Encapsulating multiple aspects of the teenage experience, Bonefire is a penetrating polyphonic portrait of a generation. Unapologetically referencing the painful act of growing up, Lundy’s powerful cascade of distorted faces and figures draw us into the same agitated state of suspension. To the right, monstrous green hands strip a cindered marshmallow, revealing a viscous, sticky core. Above this, a pierced hot dog, another nostalgic image from juvenile life, is mirrored to the left by a hand which instead holds a lit cigarette, childhood innocence awkwardly swapped for experiments in a kind of performative adulthood. Applying areas of intense light as a kind of visual ‘bait’, Lundy lures our eye into the pictorial space only to expose a gloomier reality.ii While the candle flame to the left of the composition might initially draw our eye, we quickly discern the clutching fingers scratching at the lighter’s flint, powerfully capturing the frightening unknowns that we have to navigate in growing up, and the clumsy, sometimes self-destructive acts that we find ourselves pursuing in order to fit in.


    A claustrophobic multitude of crowded figures, limbs, and alcoholic receptacles form a painted surface which fluctuates between light and dark, flashes of realism and more grotesque distortions, just as our turbulent teenage years are disrupted by these fast transitions. Suggestively sexual elements including a lifted skirt and the ambiguous placement of hands wrapped around a girl’s ponytail in the lower portion of the canvas generate an anxious, highly charged quality as this sudorific canvas invites us to comprehend our own bodily experiences from a new, embodied perspective as Lundy asks, ‘what it is to be in a body, and out of a body, and everything in between.’iii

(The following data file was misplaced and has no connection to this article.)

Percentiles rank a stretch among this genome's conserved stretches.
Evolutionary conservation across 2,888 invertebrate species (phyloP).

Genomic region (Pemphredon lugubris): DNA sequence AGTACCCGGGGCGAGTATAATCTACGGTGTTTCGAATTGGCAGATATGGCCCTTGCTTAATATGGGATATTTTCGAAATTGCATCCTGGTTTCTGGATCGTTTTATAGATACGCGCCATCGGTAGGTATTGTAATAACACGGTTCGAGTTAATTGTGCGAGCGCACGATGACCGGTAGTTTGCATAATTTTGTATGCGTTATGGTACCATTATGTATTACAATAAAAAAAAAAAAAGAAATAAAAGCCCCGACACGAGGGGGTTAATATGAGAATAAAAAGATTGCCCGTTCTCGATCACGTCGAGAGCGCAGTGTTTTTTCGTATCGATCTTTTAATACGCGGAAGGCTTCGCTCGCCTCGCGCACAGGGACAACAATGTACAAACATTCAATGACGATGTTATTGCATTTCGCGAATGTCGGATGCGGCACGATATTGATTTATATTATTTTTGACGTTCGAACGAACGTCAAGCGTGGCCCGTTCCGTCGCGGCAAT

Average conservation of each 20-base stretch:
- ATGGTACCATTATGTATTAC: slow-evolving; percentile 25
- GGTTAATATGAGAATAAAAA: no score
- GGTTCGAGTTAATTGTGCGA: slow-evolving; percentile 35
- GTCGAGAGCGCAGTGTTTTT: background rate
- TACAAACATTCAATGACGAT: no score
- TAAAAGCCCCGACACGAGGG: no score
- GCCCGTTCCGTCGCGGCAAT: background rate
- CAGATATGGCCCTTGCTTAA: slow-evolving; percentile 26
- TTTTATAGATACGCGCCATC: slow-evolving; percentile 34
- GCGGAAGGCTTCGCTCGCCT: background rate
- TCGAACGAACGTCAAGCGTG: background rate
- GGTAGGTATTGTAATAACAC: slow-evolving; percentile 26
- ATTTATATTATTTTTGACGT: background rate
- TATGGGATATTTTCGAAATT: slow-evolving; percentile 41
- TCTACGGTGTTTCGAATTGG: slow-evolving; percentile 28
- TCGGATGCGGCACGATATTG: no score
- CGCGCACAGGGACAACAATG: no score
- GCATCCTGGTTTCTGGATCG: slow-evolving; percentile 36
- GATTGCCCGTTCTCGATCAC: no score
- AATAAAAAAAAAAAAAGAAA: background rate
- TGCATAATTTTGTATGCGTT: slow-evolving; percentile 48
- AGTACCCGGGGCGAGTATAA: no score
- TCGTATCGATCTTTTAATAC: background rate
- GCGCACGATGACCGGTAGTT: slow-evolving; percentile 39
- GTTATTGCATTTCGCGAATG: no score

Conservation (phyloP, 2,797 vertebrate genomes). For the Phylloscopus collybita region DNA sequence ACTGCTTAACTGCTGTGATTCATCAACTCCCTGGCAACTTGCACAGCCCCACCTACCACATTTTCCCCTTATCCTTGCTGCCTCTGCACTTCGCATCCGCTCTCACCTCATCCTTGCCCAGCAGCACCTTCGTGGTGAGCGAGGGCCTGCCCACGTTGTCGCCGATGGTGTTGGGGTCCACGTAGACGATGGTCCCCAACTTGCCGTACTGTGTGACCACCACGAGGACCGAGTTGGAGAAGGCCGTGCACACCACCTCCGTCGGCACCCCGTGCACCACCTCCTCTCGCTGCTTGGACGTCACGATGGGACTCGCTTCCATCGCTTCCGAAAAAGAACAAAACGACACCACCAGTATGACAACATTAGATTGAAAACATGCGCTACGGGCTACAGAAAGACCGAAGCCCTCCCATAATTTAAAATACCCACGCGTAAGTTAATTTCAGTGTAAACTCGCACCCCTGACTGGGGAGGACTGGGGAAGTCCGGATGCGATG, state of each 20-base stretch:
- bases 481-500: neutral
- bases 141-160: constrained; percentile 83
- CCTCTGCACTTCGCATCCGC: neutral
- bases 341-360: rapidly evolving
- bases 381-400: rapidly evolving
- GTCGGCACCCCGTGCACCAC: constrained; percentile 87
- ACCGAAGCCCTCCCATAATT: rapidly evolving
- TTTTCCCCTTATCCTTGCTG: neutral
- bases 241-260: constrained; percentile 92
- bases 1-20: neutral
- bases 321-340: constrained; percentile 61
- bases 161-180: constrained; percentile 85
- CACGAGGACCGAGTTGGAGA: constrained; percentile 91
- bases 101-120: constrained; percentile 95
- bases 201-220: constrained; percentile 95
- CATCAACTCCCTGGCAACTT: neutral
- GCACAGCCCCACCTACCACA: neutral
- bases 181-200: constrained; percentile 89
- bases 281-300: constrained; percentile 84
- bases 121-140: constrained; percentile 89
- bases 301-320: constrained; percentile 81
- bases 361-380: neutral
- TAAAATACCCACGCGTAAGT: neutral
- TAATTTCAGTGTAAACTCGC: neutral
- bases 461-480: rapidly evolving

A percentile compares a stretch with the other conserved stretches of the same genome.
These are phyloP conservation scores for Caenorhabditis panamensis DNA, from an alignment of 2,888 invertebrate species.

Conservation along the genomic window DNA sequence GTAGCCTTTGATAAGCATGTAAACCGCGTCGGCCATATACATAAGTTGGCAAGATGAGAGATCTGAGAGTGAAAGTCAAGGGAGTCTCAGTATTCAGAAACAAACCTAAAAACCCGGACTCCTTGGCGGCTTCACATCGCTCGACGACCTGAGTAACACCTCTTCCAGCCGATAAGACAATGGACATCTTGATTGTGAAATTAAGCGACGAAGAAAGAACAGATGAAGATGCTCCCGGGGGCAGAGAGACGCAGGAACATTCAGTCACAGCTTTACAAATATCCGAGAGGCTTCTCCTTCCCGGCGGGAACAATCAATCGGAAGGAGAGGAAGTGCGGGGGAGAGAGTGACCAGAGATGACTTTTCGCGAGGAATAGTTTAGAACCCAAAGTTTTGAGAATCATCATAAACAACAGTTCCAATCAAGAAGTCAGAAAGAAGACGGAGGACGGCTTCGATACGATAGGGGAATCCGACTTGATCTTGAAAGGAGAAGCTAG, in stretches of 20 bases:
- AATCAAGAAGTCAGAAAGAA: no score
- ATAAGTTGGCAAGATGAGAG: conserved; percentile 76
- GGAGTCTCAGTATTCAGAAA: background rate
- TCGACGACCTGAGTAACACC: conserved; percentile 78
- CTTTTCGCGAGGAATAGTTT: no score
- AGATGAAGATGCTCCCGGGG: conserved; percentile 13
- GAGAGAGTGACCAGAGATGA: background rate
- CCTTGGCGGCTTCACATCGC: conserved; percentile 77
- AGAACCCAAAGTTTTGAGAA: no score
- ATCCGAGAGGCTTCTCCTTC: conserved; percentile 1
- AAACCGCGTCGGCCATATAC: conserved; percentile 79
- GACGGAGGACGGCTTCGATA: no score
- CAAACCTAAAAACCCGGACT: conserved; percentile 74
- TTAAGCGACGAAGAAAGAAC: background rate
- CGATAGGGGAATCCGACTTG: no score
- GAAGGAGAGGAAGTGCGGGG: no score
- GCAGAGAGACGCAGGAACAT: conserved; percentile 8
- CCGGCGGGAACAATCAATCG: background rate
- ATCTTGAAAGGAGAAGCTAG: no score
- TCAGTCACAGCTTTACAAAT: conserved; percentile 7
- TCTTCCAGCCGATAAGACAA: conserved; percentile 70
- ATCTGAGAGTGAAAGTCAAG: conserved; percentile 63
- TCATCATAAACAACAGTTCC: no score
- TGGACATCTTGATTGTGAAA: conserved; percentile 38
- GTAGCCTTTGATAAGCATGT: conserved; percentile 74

In the Gallery: Danica Lundy | White Cube


    Collector’s Digest

    • In addition to mounting her first solo exhibition in London with White Cube in September 2022, Danica Lundy has exhibited internationally, realising solo exhibitions in Canada, Italy, South Africa, Germany, Belgium and the United States.

    • The present work, Bonefire, was included in her solo exhibition The Ghost I Made You Be which took place at C+N Canepaneri, Milan, in 2018 and borrowed a phrase from a popular Leonard Cohen song, 'Treaty'. Examples of her work are included in the permanent collections of the Institute of Contemporary Art Miami, Dallas Museum of Art and Sydney Modern Project, New South Wales.

    • Phillip’s currently holds the record for a work of Lundy’s sold at auction after she debuted at Phillips New York in November 2022.


    i Danica Lundy, quoted in "Danica Lundy", Artoday, February 2019, online.

    ii Danica Lundy, quoted in Daniel Maidman, “Interview: Danica Lundy and the Vivid Scene”, White Hot Magazine, 2018, online.

    iii Danica Lundy, quoted in ‘In the Gallery: Danica Lundy | White Cube’, White Cube, 2022, online.

    • Provenance

      C+N Canepaneri, Milan
      Acquired from the above by the present owner

    • Exhibited

      Milan, C+N Canepaneri, Danica Lundy: The Ghost I Made You Be, 2 March - 6 April 2018, p. 11 (illustrated; partially illustrated, front cover; partially illustrated, back cover)
      Milan, C+N Canepaneri, Rewind, 10 January - 15 February 2019

    • Literature

      Rossella Moratto, ‘Danica Lundy C+N Canepaneri / Milan’, Flash Art, 28 March 2018 (illustrated, online)
      Angela Cowan, ‘The Ghost I Made You Be’, Boulevard Magazine, Spring 2018, p. 30 (illustrated)
      ‘Interview: Danica Lundy’, Artoday, 2 February 2019 (illustrated, online)



signed, titled and dated ‘danica lundy 2017 ‘BONEFIRE’’ on the reverse
oil on canvas
152.5 x 183 cm (60 x 72 in.)
Painted in 2017.

Full Cataloguing

£65,000 - 85,000 

Sold for £107,950

Contact Specialist

Rosanna Widén
Senior Specialist, Head of Evening Sale
+44 20 7318 4060

Olivia Thornton
Head of 20th Century & Contemporary Art, Europe
+44 20 7318 4099


20th Century & Contemporary Art Evening Sale

London Auction 2 March 2023